file.read problem

Discussion in 'Python' started by wscrsurfdude, Feb 17, 2006.

  1. wscrsurfdude

    wscrsurfdude Guest

    f = open('myfile,'r')
    a = f.read(5000)

    When I do this I get the first 634 bytes. I tried using the:
    f = open('myfile,'rb')
    option, but now there are a few 0x0D bytes extra in myfile. 0x0D =
    Carriage return. How can I make a program that not puts in the 0x0D
    bytes in windows.

    In linux the first 2 lines are working perfectly.
     
    wscrsurfdude, Feb 17, 2006
    #1
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  2. > When I do this I get the first 634 bytes. I tried using the:
    > f = open('myfile,'rb')
    > option, but now there are a few 0x0D bytes extra in myfile. 0x0D =
    > Carriage return. How can I make a program that not puts in the 0x0D
    > bytes in windows.



    Try opening the file in 'rbU' mode. This will use universal newline mode
    and convert all carriage returns to line feeds.

    -Farshid
     
    Farshid Lashkari, Feb 17, 2006
    #2
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  3. wscrsurfdude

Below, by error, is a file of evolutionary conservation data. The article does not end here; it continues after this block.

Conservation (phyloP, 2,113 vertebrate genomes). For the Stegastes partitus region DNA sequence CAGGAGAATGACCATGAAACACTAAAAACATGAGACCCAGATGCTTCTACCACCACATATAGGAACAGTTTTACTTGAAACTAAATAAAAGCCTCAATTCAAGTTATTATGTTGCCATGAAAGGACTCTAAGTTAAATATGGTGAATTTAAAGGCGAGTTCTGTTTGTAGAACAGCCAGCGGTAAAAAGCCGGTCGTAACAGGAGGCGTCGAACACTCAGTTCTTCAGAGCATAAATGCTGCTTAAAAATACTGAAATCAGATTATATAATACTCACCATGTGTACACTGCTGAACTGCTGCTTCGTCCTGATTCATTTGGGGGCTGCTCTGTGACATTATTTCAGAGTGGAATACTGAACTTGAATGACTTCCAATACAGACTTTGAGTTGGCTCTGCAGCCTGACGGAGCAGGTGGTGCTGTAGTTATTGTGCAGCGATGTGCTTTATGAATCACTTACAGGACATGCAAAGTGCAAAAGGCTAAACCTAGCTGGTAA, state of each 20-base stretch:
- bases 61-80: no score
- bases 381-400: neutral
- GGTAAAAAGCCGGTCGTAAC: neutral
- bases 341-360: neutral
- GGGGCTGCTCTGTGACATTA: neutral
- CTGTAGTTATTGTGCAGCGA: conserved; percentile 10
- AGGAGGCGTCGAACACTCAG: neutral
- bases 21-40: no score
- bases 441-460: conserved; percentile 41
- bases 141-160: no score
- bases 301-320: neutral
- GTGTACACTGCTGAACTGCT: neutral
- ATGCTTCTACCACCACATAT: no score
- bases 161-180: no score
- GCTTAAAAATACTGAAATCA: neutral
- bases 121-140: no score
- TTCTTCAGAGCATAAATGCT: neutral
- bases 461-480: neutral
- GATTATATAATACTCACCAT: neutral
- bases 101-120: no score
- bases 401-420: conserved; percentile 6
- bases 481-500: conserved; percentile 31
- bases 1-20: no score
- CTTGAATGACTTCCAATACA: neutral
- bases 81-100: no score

wscrsurfdude Guest

    >Try opening the file in 'rbU' mode. This will use universal newline mode
    >and convert all carriage returns to line feeds.


    I tried this, but as you say, now there are 0x0A bytes extra in my
    files, is there also a possibility to let all these things out, and
    just get the file.

    I am working on a script to get parts of raw data out of a file, and
    the data I read has to be the data written in the file without CR or
    LF.
     
    wscrsurfdude, Feb 17, 2006
    #3
  4. > I am working on a script to get parts of raw data out of a file, and
    > the data I read has to be the data written in the file without CR or
    > LF.


    So you just want to remove all the linefeeds? This should work then:

    data = data.replace('\n','')

    -Farshid
     
    Farshid Lashkari, Feb 17, 2006
    #4
  5. wscrsurfdude

    wscrsurfdude Guest

    Farshid Lashkari wrote:
    > > I am working on a script to get parts of raw data out of a file, and
    > > the data I read has to be the data written in the file without CR or
    > > LF.

    >
    > So you just want to remove all the linefeeds? This should work then:
    >
    > data = data.replace('\n','')